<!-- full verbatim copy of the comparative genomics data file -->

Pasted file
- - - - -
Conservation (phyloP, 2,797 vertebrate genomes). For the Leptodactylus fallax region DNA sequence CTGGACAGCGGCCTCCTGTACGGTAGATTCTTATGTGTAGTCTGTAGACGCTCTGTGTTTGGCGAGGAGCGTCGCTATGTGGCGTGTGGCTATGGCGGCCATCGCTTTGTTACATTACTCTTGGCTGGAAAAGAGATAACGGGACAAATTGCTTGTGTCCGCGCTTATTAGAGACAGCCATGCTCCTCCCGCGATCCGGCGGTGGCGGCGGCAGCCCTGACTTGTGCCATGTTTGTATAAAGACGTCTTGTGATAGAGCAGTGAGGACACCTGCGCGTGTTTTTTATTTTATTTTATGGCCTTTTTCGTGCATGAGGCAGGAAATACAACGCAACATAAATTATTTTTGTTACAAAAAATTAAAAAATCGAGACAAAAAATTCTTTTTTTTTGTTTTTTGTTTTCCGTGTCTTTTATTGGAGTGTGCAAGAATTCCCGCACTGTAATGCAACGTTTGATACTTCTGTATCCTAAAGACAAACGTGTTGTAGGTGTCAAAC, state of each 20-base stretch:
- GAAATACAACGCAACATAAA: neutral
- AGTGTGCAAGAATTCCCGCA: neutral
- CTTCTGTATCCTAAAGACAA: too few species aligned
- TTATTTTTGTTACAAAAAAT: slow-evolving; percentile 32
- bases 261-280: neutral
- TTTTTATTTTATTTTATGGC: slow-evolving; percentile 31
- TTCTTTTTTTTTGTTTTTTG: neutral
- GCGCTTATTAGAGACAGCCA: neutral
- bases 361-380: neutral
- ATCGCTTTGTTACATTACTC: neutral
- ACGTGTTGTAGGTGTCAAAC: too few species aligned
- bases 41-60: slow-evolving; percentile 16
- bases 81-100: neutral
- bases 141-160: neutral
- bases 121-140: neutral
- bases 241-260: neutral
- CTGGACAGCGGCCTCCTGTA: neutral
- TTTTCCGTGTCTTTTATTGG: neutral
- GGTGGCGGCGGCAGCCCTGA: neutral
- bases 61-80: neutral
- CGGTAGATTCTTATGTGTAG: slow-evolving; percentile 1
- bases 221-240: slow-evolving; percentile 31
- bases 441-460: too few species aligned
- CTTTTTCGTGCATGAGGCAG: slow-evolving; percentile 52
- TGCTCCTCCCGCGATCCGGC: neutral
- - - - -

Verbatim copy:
Conservation (phyloP, 2,797 vertebrate genomes). For the Leptodactylus fallax region DNA sequence CTGGACAGCGGCCTCCTGTACGGTAGATTCTTATGTGTAGTCTGTAGACGCTCTGTGTTTGGCGAGGAGCGTCGCTATGTGGCGTGTGGCTATGGCGGCCATCGCTTTGTTACATTACTCTTGGCTGGAAAAGAGATAACGGGACAAATTGCTTGTGTCCGCGCTTATTAGAGACAGCCATGCTCCTCCCGCGATCCGGCGGTGGCGGCGGCAGCCCTGACTTGTGCCATGTTTGTATAAAGACGTCTTGTGATAGAGCAGTGAGGACACCTGCGCGTGTTTTTTATTTTATTTTATGGCCTTTTTCGTGCATGAGGCAGGAAATACAACGCAACATAAATTATTTTTGTTACAAAAAATTAAAAAATCGAGACAAAAAATTCTTTTTTTTTGTTTTTTGTTTTCCGTGTCTTTTATTGGAGTGTGCAAGAATTCCCGCACTGTAATGCAACGTTTGATACTTCTGTATCCTAAAGACAAACGTGTTGTAGGTGTCAAAC, state of each 20-base stretch:
- GAAATACAACGCAACATAAA: neutral
- AGTGTGCAAGAATTCCCGCA: neutral
- CTTCTGTATCCTAAAGACAA: too few species aligned
- TTATTTTTGTTACAAAAAAT: slow-evolving; percentile 32
- bases 261-280: neutral
- TTTTTATTTTATTTTATGGC: slow-evolving; percentile 31
- TTCTTTTTTTTTGTTTTTTG: neutral
- GCGCTTATTAGAGACAGCCA: neutral
- bases 361-380: neutral
- ATCGCTTTGTTACATTACTC: neutral
- ACGTGTTGTAGGTGTCAAAC: too few species aligned
- bases 41-60: slow-evolving; percentile 16
- bases 81-100: neutral
- bases 141-160: neutral
- bases 121-140: neutral
- bases 241-260: neutral
- CTGGACAGCGGCCTCCTGTA: neutral
- TTTTCCGTGTCTTTTATTGG: neutral
- GGTGGCGGCGGCAGCCCTGA: neutral
- bases 61-80: neutral
- CGGTAGATTCTTATGTGTAG: slow-evolving; percentile 1
- bases 221-240: slow-evolving; percentile 31
- bases 441-460: too few species aligned
- CTTTTTCGTGCATGAGGCAG: slow-evolving; percentile 52
- TGCTCCTCCCGCGATCCGGC: neutral